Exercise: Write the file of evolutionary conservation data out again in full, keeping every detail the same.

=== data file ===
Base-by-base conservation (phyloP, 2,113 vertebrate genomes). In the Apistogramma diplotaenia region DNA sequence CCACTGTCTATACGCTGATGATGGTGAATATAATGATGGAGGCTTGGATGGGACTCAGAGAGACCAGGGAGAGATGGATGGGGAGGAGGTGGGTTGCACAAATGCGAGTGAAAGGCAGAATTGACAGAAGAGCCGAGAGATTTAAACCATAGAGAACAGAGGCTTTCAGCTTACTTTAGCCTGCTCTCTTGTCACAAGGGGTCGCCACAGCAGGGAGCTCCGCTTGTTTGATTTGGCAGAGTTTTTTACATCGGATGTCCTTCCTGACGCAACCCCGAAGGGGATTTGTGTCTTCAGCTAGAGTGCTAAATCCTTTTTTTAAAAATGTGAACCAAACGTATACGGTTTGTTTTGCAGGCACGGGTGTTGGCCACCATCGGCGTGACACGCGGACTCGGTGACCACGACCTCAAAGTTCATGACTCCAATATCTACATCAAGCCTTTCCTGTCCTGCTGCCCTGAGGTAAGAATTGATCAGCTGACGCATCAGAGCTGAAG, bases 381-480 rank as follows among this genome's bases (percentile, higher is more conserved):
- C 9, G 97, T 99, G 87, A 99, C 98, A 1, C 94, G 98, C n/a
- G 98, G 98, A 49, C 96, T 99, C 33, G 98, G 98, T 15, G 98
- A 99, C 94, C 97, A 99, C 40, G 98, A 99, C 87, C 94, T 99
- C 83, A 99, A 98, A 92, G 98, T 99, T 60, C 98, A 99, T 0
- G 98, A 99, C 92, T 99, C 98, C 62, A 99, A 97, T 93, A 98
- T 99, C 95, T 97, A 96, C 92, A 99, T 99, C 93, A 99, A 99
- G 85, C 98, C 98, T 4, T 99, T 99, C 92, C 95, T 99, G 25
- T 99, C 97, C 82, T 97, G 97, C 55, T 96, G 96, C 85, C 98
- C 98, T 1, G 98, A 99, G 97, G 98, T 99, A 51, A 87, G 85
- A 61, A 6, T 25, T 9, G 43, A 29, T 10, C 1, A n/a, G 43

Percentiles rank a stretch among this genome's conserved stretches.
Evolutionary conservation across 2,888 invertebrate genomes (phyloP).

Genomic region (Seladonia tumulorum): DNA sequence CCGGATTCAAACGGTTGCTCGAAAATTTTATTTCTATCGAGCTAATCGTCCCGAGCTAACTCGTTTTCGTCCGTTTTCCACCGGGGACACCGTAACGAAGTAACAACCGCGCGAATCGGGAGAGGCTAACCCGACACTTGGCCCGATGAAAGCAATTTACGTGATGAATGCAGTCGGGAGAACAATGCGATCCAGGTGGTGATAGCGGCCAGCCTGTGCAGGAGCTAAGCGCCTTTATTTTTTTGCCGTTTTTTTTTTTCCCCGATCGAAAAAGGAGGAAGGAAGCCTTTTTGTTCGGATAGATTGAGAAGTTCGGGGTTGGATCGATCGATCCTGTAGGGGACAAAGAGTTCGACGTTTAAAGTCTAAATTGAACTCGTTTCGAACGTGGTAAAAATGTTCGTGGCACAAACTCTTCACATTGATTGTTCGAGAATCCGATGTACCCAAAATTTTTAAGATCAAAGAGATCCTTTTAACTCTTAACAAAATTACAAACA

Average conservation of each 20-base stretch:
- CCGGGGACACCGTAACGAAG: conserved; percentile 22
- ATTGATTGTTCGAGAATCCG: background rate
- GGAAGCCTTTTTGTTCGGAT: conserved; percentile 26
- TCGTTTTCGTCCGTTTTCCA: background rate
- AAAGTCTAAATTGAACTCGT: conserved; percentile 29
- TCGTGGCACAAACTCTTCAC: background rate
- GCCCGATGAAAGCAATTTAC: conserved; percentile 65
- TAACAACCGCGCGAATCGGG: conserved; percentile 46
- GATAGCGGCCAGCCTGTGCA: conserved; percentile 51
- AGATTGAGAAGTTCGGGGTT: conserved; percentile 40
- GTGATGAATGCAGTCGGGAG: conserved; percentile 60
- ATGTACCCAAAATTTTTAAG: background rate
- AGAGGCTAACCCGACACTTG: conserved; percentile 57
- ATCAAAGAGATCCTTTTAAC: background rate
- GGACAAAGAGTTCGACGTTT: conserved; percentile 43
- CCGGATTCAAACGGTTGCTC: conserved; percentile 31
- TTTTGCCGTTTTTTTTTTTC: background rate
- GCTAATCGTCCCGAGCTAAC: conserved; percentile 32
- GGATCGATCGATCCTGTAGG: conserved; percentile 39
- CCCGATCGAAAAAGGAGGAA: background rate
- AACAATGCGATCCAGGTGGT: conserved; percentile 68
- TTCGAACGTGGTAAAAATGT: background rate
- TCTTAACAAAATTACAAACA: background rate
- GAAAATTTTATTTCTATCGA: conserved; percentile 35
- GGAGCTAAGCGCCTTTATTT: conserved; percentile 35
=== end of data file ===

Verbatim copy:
Base-by-base conservation (phyloP, 2,113 vertebrate genomes). In the Apistogramma diplotaenia region DNA sequence CCACTGTCTATACGCTGATGATGGTGAATATAATGATGGAGGCTTGGATGGGACTCAGAGAGACCAGGGAGAGATGGATGGGGAGGAGGTGGGTTGCACAAATGCGAGTGAAAGGCAGAATTGACAGAAGAGCCGAGAGATTTAAACCATAGAGAACAGAGGCTTTCAGCTTACTTTAGCCTGCTCTCTTGTCACAAGGGGTCGCCACAGCAGGGAGCTCCGCTTGTTTGATTTGGCAGAGTTTTTTACATCGGATGTCCTTCCTGACGCAACCCCGAAGGGGATTTGTGTCTTCAGCTAGAGTGCTAAATCCTTTTTTTAAAAATGTGAACCAAACGTATACGGTTTGTTTTGCAGGCACGGGTGTTGGCCACCATCGGCGTGACACGCGGACTCGGTGACCACGACCTCAAAGTTCATGACTCCAATATCTACATCAAGCCTTTCCTGTCCTGCTGCCCTGAGGTAAGAATTGATCAGCTGACGCATCAGAGCTGAAG, bases 381-480 rank as follows among this genome's bases (percentile, higher is more conserved):
- C 9, G 97, T 99, G 87, A 99, C 98, A 1, C 94, G 98, C n/a
- G 98, G 98, A 49, C 96, T 99, C 33, G 98, G 98, T 15, G 98
- A 99, C 94, C 97, A 99, C 40, G 98, A 99, C 87, C 94, T 99
- C 83, A 99, A 98, A 92, G 98, T 99, T 60, C 98, A 99, T 0
- G 98, A 99, C 92, T 99, C 98, C 62, A 99, A 97, T 93, A 98
- T 99, C 95, T 97, A 96, C 92, A 99, T 99, C 93, A 99, A 99
- G 85, C 98, C 98, T 4, T 99, T 99, C 92, C 95, T 99, G 25
- T 99, C 97, C 82, T 97, G 97, C 55, T 96, G 96, C 85, C 98
- C 98, T 1, G 98, A 99, G 97, G 98, T 99, A 51, A 87, G 85
- A 61, A 6, T 25, T 9, G 43, A 29, T 10, C 1, A n/a, G 43

Percentiles rank a stretch among this genome's conserved stretches.
Evolutionary conservation across 2,888 invertebrate genomes (phyloP).

Genomic region (Seladonia tumulorum): DNA sequence CCGGATTCAAACGGTTGCTCGAAAATTTTATTTCTATCGAGCTAATCGTCCCGAGCTAACTCGTTTTCGTCCGTTTTCCACCGGGGACACCGTAACGAAGTAACAACCGCGCGAATCGGGAGAGGCTAACCCGACACTTGGCCCGATGAAAGCAATTTACGTGATGAATGCAGTCGGGAGAACAATGCGATCCAGGTGGTGATAGCGGCCAGCCTGTGCAGGAGCTAAGCGCCTTTATTTTTTTGCCGTTTTTTTTTTTCCCCGATCGAAAAAGGAGGAAGGAAGCCTTTTTGTTCGGATAGATTGAGAAGTTCGGGGTTGGATCGATCGATCCTGTAGGGGACAAAGAGTTCGACGTTTAAAGTCTAAATTGAACTCGTTTCGAACGTGGTAAAAATGTTCGTGGCACAAACTCTTCACATTGATTGTTCGAGAATCCGATGTACCCAAAATTTTTAAGATCAAAGAGATCCTTTTAACTCTTAACAAAATTACAAACA

Average conservation of each 20-base stretch:
- CCGGGGACACCGTAACGAAG: conserved; percentile 22
- ATTGATTGTTCGAGAATCCG: background rate
- GGAAGCCTTTTTGTTCGGAT: conserved; percentile 26
- TCGTTTTCGTCCGTTTTCCA: background rate
- AAAGTCTAAATTGAACTCGT: conserved; percentile 29
- TCGTGGCACAAACTCTTCAC: background rate
- GCCCGATGAAAGCAATTTAC: conserved; percentile 65
- TAACAACCGCGCGAATCGGG: conserved; percentile 46
- GATAGCGGCCAGCCTGTGCA: conserved; percentile 51
- AGATTGAGAAGTTCGGGGTT: conserved; percentile 40
- GTGATGAATGCAGTCGGGAG: conserved; percentile 60
- ATGTACCCAAAATTTTTAAG: background rate
- AGAGGCTAACCCGACACTTG: conserved; percentile 57
- ATCAAAGAGATCCTTTTAAC: background rate
- GGACAAAGAGTTCGACGTTT: conserved; percentile 43
- CCGGATTCAAACGGTTGCTC: conserved; percentile 31
- TTTTGCCGTTTTTTTTTTTC: background rate
- GCTAATCGTCCCGAGCTAAC: conserved; percentile 32
- GGATCGATCGATCCTGTAGG: conserved; percentile 39
- CCCGATCGAAAAAGGAGGAA: background rate
- AACAATGCGATCCAGGTGGT: conserved; percentile 68
- TTCGAACGTGGTAAAAATGT: background rate
- TCTTAACAAAATTACAAACA: background rate
- GAAAATTTTATTTCTATCGA: conserved; percentile 35
- GGAGCTAAGCGCCTTTATTT: conserved; percentile 35